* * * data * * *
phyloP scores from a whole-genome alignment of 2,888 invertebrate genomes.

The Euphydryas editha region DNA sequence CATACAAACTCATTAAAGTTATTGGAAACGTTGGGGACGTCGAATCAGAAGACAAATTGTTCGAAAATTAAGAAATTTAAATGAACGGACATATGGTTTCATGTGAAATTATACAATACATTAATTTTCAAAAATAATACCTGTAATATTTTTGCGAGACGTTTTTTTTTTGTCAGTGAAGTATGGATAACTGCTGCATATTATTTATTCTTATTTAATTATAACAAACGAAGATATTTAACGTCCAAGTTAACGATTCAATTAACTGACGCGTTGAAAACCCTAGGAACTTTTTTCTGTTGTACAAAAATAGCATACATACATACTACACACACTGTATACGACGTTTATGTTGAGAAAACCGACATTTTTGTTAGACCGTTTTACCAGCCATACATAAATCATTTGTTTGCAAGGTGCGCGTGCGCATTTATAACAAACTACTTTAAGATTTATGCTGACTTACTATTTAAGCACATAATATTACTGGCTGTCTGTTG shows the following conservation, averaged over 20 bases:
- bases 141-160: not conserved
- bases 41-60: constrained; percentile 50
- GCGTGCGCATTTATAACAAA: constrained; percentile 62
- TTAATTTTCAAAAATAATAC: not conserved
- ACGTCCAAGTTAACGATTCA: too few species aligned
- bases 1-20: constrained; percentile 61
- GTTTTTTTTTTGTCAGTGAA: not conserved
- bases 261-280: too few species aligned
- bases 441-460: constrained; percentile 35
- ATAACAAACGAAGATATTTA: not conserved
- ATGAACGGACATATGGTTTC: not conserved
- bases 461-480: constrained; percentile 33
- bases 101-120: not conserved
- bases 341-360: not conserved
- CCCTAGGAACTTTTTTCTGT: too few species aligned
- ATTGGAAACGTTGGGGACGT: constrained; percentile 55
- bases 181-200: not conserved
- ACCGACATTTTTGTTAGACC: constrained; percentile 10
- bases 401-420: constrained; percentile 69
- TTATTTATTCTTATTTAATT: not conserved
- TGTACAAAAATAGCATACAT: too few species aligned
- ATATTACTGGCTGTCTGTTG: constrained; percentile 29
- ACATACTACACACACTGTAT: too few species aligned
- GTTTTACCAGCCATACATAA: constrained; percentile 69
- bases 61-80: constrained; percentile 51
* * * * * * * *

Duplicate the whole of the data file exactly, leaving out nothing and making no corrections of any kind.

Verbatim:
phyloP scores from a whole-genome alignment of 2,888 invertebrate genomes.

The Euphydryas editha region DNA sequence CATACAAACTCATTAAAGTTATTGGAAACGTTGGGGACGTCGAATCAGAAGACAAATTGTTCGAAAATTAAGAAATTTAAATGAACGGACATATGGTTTCATGTGAAATTATACAATACATTAATTTTCAAAAATAATACCTGTAATATTTTTGCGAGACGTTTTTTTTTTGTCAGTGAAGTATGGATAACTGCTGCATATTATTTATTCTTATTTAATTATAACAAACGAAGATATTTAACGTCCAAGTTAACGATTCAATTAACTGACGCGTTGAAAACCCTAGGAACTTTTTTCTGTTGTACAAAAATAGCATACATACATACTACACACACTGTATACGACGTTTATGTTGAGAAAACCGACATTTTTGTTAGACCGTTTTACCAGCCATACATAAATCATTTGTTTGCAAGGTGCGCGTGCGCATTTATAACAAACTACTTTAAGATTTATGCTGACTTACTATTTAAGCACATAATATTACTGGCTGTCTGTTG shows the following conservation, averaged over 20 bases:
- bases 141-160: not conserved
- bases 41-60: constrained; percentile 50
- GCGTGCGCATTTATAACAAA: constrained; percentile 62
- TTAATTTTCAAAAATAATAC: not conserved
- ACGTCCAAGTTAACGATTCA: too few species aligned
- bases 1-20: constrained; percentile 61
- GTTTTTTTTTTGTCAGTGAA: not conserved
- bases 261-280: too few species aligned
- bases 441-460: constrained; percentile 35
- ATAACAAACGAAGATATTTA: not conserved
- ATGAACGGACATATGGTTTC: not conserved
- bases 461-480: constrained; percentile 33
- bases 101-120: not conserved
- bases 341-360: not conserved
- CCCTAGGAACTTTTTTCTGT: too few species aligned
- ATTGGAAACGTTGGGGACGT: constrained; percentile 55
- bases 181-200: not conserved
- ACCGACATTTTTGTTAGACC: constrained; percentile 10
- bases 401-420: constrained; percentile 69
- TTATTTATTCTTATTTAATT: not conserved
- TGTACAAAAATAGCATACAT: too few species aligned
- ATATTACTGGCTGTCTGTTG: constrained; percentile 29
- ACATACTACACACACTGTAT: too few species aligned
- GTTTTACCAGCCATACATAA: constrained; percentile 69
- bases 61-80: constrained; percentile 51